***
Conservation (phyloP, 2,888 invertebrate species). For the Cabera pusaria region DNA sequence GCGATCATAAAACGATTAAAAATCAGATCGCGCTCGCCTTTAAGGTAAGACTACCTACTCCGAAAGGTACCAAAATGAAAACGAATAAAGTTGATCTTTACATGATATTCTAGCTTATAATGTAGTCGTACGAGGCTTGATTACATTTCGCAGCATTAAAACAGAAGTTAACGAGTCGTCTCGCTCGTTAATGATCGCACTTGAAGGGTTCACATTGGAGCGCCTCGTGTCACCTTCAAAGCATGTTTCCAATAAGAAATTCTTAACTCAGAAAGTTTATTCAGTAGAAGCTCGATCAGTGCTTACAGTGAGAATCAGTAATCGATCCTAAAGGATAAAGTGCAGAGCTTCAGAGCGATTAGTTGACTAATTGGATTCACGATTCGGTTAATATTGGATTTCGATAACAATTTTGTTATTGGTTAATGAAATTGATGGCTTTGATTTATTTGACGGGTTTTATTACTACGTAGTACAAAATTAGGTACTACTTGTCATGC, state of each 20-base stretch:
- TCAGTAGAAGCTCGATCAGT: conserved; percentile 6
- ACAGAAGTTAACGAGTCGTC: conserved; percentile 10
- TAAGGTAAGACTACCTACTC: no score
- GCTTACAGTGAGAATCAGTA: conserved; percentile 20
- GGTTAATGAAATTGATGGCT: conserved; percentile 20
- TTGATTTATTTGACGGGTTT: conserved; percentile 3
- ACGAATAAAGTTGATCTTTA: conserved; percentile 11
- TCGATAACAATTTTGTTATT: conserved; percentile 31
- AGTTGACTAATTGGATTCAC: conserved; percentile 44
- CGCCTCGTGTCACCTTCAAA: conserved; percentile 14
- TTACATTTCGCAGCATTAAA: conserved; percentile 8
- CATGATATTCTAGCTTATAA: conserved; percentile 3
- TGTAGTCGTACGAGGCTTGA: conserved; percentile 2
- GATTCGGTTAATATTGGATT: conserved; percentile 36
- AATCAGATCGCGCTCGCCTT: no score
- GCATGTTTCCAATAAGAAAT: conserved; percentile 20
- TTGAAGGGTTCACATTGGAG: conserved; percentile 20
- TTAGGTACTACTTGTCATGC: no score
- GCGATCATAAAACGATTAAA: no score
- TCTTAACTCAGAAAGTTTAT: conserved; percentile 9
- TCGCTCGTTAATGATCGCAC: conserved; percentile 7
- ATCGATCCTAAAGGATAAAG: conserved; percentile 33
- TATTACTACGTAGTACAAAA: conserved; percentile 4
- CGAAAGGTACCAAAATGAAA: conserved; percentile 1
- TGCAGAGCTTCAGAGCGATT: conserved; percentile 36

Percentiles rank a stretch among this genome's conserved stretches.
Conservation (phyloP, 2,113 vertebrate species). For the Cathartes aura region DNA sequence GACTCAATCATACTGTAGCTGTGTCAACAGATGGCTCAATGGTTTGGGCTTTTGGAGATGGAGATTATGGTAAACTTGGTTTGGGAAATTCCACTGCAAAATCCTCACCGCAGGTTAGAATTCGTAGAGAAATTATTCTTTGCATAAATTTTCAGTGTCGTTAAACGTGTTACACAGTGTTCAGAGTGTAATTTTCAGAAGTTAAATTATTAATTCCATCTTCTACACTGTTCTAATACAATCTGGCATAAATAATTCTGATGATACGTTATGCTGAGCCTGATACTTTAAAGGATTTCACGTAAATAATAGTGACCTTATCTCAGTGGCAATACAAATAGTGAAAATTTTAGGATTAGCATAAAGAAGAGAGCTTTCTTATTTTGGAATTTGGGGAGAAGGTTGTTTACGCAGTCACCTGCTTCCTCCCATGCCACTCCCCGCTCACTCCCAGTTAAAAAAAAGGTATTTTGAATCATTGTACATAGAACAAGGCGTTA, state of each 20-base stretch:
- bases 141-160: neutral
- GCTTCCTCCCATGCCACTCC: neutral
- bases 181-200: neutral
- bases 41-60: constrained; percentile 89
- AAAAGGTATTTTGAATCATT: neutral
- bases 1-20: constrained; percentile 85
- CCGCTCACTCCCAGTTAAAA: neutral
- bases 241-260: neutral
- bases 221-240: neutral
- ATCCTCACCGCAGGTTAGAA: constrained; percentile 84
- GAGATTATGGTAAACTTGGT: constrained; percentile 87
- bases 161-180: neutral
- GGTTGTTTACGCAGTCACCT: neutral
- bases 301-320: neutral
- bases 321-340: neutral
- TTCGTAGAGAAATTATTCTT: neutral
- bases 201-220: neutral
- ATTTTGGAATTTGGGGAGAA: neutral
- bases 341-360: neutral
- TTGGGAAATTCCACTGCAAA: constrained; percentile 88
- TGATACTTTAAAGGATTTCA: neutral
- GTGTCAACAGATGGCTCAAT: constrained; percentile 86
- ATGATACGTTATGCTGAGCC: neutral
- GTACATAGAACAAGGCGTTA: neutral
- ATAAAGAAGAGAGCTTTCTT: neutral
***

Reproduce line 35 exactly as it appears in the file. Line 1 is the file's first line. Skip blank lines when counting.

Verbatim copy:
- CCGCTCACTCCCAGTTAAAA: neutral